Three years later: an Iraq scorecard

March 23, 2006|By ANTHONY H. CORDESMAN

WASHINGTON -- I do not oppose the war we are now fighting against insurgents in Iraq, and I believe we have an obligation to the Iraqi people to pursue our current strategy, to try to end the insurrection and prevent civil war and to help them create an inclusive and stable government.

I believe that we have made major advances in creating effective Iraqi forces and that the U.S. Embassy in Baghdad is pursuing the best political approach it can in trying to create the government that Iraq needs. We are making slow progress toward taking the aid process out of disastrously incompetent U.S. hands in Washington and making Iraqis responsible for their economic progress.

But this should not blind us to the strategic consequences of the war to date. We may well fail in all of our efforts because we have been slow to act, have wasted years on inept execution of those efforts and development of Iraqi forces, and face a scale of problems that we still tend to deny. There is a real risk that Iraq will degenerate into full-scale civil war or a level of divisiveness that will paralyze or limit Iraq's progress for years.

It is also clear that creating a unity government with a small Sunni minority isn't going to stop the insurrection or the risk of a major civil war this year, and perhaps for years to come. At best, it will take years to create a fully stable and functioning new political structure and defeat the insurgency.

As a result, it is time to look frankly at the war in terms of how it has achieved its original objectives after three years and consider what this means to the need to avoid rushing into wars we do not really understand or prepare for:

Objective No. 1: Get rid of Iraq's weapons of mass destruction. That happened before the war. Thus the main stated objective of the war was pointless.

Objective No. 2: Liberate Iraq. Security for the average Iraqi is now worse, and the new political freedom is essentially freedom to vote for sectarian and ethnic divisions. Some progress has been made, but it is much more limited than the Bush administration claims. It will be 2007 or 2008 at the earliest before stability can be established, if it can be established. We essentially used a bull to liberate a China shop without any meaningful plan to deal with the consequences. We have tried to fix the resulting problems, but we still don't know whether we can salvage our early mistakes.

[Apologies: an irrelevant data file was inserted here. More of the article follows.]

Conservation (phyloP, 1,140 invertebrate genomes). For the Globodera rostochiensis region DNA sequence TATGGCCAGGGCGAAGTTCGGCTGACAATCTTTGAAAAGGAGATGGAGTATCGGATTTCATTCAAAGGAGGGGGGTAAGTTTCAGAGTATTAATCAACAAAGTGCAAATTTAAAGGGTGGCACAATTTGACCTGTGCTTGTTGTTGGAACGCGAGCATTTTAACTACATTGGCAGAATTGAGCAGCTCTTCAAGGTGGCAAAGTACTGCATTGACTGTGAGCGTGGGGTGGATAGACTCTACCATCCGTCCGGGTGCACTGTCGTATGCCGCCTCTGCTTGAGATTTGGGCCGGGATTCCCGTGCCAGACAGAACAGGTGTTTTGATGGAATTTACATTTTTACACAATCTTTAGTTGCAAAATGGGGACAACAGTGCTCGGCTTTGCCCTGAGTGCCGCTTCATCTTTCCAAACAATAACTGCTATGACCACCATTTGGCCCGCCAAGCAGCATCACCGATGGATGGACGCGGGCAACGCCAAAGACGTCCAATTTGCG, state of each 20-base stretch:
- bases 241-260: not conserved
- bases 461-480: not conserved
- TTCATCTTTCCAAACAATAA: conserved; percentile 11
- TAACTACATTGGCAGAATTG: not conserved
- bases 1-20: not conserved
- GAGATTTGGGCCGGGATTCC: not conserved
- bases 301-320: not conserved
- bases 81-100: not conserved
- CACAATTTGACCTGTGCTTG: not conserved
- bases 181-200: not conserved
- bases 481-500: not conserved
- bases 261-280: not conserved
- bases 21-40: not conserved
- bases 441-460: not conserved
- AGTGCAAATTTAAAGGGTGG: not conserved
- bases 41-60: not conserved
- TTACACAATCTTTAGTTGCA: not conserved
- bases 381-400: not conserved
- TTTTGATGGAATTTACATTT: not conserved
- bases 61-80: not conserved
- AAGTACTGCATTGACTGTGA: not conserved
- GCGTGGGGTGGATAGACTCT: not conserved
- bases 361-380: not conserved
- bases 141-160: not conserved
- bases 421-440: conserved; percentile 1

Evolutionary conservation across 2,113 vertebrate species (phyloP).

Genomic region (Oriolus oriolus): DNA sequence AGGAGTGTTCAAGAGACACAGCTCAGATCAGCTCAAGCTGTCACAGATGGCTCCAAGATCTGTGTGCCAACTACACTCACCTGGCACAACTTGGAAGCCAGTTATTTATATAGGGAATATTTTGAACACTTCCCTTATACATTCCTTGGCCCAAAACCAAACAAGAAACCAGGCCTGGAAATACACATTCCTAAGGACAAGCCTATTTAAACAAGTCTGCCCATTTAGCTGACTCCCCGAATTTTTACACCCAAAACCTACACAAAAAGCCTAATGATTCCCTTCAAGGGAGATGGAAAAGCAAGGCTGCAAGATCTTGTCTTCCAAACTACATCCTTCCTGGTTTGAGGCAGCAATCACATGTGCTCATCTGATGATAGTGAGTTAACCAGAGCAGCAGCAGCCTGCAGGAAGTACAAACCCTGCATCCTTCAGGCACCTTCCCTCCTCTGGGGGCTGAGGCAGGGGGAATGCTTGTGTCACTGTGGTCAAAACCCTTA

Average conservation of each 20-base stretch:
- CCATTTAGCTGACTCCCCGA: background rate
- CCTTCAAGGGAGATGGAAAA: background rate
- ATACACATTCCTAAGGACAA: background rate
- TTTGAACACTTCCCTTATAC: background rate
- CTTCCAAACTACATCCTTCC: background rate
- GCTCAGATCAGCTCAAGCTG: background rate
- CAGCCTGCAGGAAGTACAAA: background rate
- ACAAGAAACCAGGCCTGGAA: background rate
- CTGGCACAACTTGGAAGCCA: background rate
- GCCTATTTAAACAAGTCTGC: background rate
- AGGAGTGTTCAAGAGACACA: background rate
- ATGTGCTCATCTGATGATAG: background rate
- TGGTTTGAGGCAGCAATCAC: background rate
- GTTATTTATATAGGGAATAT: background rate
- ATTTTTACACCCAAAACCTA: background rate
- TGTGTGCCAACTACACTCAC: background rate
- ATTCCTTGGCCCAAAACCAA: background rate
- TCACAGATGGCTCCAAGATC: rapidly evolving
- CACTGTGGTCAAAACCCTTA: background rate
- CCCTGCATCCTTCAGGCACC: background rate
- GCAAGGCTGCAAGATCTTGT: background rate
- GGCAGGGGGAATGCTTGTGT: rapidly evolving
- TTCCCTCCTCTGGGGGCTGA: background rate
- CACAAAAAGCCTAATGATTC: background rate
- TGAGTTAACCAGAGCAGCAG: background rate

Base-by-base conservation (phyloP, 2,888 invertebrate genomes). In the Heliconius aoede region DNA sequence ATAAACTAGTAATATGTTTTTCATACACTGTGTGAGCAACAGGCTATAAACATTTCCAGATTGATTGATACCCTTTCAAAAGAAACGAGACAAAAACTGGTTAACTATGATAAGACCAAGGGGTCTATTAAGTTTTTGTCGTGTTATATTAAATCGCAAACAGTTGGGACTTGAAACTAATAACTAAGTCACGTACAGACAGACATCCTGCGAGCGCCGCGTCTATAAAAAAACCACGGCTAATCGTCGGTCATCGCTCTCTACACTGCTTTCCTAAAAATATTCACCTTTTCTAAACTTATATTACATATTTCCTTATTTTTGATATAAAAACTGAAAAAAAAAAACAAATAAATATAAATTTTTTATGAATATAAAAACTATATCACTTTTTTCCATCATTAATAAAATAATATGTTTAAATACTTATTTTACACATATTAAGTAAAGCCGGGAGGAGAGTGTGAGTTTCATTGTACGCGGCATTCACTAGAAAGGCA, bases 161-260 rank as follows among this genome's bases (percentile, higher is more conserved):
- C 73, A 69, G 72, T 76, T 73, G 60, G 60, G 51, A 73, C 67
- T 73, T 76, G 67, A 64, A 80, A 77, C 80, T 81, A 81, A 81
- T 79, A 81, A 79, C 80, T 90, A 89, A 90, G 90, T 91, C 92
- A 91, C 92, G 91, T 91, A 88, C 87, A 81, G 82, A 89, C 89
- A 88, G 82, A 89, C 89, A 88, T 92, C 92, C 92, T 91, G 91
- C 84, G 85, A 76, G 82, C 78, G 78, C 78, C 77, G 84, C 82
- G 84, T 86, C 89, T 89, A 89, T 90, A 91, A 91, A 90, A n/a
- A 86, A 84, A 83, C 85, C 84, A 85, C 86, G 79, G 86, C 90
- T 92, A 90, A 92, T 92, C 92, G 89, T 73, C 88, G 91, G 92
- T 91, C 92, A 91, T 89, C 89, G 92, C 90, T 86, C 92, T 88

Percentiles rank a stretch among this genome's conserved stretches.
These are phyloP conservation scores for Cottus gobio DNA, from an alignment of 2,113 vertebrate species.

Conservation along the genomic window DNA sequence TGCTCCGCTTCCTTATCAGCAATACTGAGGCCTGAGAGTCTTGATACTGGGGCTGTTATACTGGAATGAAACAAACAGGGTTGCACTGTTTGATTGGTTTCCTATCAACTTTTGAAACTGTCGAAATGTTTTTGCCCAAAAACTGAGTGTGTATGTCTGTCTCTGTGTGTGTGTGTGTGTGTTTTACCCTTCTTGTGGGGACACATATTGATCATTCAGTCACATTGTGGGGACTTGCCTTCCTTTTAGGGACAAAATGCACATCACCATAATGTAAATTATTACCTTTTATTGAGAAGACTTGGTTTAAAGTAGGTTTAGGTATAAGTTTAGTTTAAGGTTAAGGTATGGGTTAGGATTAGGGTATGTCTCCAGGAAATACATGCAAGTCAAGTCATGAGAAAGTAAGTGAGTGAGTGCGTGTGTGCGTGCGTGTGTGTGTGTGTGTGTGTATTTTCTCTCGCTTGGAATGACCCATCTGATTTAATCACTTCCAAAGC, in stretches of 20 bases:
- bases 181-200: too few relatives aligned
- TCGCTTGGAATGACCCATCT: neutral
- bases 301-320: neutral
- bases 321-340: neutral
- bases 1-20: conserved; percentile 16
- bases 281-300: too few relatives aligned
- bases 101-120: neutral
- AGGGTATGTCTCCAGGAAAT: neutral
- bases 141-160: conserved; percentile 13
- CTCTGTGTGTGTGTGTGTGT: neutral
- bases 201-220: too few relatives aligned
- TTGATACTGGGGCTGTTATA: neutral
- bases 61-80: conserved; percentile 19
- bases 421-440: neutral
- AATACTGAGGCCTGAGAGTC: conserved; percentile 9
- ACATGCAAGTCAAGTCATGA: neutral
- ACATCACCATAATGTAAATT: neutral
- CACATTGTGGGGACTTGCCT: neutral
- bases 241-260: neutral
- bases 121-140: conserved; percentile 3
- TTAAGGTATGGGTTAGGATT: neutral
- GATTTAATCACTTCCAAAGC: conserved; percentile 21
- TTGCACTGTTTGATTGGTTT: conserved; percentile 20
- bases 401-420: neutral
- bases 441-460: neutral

Objective No. 3: End the terrorist threat in Iraq. There was no meaningful threat in the first place. Neo-Salafi terrorism - the most fanatic strain of Sunni terrorism - now dominates the insurgency and is a far worse threat. Al-Qaida now is seriously involved in Iraq. The impact on the region has alienated many Arabs and Muslims and aided extremists. It has given Iran leverage that has added a new risk of Shiite extremism.

Objective No. 4: Stabilize the Persian Gulf region and the Middle East. The war has been extremely divisive. It has created a major new source of anger against the United States and new tensions over the U.S. presence. Iran, Turkey and neighboring Arab states have all become involved in destabilizing ways.

Objective No. 5: Ensure secure energy exports. There have been consistently lower Iraqi oil exports than under Saddam Hussein. The predicted increases in Iraqi production haven't occurred and will not for years to come. There has been no meaningful renovation of oil fields and export facilities, and there has been serious further wartime disruption. The previous problems have spilled over into the other exporting states.

Objective No. 6: Make Iraq a democratic example that transforms the Middle East. Iraq is not a model of anything. Public opinion polls in the region show that our reform efforts so far have created new Arab fears of the United States and distrust of U.S. efforts at reform in other countries.

Objective No. 7: Help Iraq become a modern economy. The flood of wartime, oil-for-food and aid money has put tens of billions of dollars into the Iraqi economy and raised its gross domestic product and per capita income on paper. So have record oil revenues. Even the latest U.S. quarterly report, however, has oil not only dominating the GDP but also rising as a percentage in the future. Most new businesses are shells, starts-ups or war-related enterprises. Youth unemployment easily averages more than 30 percent nationwide and is 40 percent to 60 percent in the troubled Sunni areas. As yet there has been no meaningful reform in agriculture, state-run industries or the energy sector. A shift to focused short-term aid and letting the Iraqis manage more of the money may help, but economic reform largely has been a wasteful, highly ideological and bureaucratic failure.

In short, being a superpower is not enough. Fighting wars requires both a realistic grand strategy and the ability to implement it. We may salvage the Iraq war on a national level, but there is little or no chance of salvaging the war in terms of our broader strategic objectives.

Anthony H. Cordesman holds the Arleigh A. Burke chair in strategy at the Center for Strategic and International Studies. His e-mail is

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